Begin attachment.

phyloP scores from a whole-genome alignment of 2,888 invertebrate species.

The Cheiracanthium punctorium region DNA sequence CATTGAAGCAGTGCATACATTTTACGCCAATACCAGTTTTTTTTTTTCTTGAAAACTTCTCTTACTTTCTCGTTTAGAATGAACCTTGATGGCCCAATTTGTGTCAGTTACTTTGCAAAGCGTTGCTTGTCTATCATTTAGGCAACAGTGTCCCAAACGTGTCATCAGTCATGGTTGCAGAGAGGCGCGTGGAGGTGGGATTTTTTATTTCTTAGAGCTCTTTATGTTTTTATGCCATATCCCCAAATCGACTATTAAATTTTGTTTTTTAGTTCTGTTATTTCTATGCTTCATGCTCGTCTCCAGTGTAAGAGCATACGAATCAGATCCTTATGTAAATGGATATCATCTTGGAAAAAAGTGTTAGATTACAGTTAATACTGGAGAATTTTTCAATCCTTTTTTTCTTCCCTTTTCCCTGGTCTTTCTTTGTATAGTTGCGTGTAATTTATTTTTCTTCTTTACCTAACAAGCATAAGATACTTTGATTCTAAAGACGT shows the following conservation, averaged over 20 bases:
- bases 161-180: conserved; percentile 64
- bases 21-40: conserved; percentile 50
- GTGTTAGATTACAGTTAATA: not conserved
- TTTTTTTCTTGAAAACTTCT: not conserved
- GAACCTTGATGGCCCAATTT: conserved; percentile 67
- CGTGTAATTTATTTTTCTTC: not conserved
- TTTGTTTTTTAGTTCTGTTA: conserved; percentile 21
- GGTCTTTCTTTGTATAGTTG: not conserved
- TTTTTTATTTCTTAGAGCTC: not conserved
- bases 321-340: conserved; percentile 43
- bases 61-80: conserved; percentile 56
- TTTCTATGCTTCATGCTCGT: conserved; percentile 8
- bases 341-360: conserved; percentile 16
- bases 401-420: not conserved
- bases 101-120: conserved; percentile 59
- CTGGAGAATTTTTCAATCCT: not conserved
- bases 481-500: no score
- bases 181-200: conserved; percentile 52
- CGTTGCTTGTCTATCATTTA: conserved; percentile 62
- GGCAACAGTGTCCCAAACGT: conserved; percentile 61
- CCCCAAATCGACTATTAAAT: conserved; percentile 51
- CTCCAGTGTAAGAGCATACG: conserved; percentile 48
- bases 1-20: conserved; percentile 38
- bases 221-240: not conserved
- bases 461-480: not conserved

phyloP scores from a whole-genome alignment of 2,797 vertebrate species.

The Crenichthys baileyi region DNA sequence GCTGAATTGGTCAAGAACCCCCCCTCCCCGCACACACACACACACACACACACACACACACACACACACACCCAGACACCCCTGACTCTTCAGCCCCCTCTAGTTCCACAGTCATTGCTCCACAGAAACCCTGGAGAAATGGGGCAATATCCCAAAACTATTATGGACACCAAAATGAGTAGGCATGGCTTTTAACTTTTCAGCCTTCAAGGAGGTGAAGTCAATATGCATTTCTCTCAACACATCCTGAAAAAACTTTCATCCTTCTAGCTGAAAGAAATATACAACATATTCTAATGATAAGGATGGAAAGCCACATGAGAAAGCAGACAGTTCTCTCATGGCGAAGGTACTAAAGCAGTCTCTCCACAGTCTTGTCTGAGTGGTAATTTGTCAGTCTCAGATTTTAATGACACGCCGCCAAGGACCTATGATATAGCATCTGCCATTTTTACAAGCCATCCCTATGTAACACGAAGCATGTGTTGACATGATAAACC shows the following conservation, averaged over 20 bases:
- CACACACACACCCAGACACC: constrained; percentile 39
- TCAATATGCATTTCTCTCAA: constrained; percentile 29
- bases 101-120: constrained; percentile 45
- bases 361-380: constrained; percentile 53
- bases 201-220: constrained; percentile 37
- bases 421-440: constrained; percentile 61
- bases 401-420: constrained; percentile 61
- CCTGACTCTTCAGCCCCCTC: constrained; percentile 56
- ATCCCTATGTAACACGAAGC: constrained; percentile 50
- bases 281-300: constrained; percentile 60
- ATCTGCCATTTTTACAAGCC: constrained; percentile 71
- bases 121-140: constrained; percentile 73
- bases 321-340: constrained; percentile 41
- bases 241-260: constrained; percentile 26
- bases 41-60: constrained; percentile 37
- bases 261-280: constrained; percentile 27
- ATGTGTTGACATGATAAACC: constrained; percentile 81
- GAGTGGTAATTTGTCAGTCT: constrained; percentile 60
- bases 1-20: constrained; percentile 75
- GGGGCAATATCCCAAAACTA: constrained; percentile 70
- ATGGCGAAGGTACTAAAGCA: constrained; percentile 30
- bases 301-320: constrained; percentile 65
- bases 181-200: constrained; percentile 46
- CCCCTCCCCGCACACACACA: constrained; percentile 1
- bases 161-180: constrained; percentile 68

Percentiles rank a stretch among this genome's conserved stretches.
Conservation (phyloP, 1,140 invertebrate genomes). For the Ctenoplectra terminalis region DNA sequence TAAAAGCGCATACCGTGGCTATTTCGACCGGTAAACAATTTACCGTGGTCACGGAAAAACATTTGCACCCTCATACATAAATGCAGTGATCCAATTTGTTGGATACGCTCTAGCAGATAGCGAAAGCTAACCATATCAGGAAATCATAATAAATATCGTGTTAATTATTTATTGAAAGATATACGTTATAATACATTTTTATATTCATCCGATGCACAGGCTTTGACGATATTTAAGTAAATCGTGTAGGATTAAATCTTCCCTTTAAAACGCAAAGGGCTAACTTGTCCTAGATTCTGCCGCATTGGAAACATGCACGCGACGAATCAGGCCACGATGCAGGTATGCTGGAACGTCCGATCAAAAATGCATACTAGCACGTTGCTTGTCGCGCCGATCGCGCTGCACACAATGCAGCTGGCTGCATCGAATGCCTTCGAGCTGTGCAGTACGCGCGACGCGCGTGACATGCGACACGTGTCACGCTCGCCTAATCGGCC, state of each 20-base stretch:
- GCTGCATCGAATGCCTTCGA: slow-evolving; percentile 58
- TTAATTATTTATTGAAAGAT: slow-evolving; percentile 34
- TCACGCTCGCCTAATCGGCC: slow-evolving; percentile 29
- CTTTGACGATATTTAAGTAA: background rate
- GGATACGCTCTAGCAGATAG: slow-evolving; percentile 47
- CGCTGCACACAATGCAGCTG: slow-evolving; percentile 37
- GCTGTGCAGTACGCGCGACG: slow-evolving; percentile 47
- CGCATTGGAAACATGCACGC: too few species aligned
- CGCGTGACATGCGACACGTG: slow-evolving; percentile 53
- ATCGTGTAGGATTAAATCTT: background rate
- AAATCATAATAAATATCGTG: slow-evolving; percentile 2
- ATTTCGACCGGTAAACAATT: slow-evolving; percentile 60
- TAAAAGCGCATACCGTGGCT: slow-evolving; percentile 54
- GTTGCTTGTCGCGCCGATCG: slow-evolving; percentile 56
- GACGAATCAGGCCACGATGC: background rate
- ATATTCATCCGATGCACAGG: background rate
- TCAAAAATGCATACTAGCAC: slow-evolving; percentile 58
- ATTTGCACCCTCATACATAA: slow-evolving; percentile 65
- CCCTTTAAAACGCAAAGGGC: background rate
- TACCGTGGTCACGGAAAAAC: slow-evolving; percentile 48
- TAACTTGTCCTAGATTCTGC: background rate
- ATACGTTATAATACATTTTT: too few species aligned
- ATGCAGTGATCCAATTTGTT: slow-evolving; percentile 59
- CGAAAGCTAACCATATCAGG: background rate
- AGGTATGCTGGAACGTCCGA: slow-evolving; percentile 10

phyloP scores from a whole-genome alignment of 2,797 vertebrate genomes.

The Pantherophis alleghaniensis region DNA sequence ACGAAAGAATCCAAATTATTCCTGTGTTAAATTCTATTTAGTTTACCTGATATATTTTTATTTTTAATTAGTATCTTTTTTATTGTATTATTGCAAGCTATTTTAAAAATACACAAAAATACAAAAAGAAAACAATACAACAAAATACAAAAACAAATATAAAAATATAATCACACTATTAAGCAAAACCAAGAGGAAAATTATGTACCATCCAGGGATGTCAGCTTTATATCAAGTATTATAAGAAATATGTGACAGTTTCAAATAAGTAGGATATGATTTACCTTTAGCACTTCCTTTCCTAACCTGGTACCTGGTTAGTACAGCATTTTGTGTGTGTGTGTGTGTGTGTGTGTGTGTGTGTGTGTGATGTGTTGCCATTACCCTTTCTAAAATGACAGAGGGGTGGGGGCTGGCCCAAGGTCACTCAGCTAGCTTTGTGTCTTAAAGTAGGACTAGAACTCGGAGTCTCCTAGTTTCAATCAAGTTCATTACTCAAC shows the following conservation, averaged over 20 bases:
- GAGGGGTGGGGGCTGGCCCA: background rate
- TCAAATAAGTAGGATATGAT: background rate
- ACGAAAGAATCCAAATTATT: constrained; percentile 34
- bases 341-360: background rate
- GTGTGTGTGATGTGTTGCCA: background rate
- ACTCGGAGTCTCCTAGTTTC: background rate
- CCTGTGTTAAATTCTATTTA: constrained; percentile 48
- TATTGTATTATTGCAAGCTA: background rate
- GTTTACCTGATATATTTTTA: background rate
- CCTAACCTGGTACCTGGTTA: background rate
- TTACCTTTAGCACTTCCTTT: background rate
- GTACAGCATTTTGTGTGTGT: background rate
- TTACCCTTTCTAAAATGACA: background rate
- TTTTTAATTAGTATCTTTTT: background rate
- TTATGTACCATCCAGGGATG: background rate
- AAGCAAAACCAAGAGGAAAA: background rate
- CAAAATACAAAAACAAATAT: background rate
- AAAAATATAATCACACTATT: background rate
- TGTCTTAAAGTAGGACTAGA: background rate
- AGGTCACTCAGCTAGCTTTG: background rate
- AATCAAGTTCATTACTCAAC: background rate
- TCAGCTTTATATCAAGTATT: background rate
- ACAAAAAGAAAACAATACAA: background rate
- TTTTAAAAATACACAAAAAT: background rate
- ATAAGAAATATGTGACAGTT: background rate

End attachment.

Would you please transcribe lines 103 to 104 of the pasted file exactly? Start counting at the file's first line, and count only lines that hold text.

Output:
- AGGTCACTCAGCTAGCTTTG: background rate
- AATCAAGTTCATTACTCAAC: background rate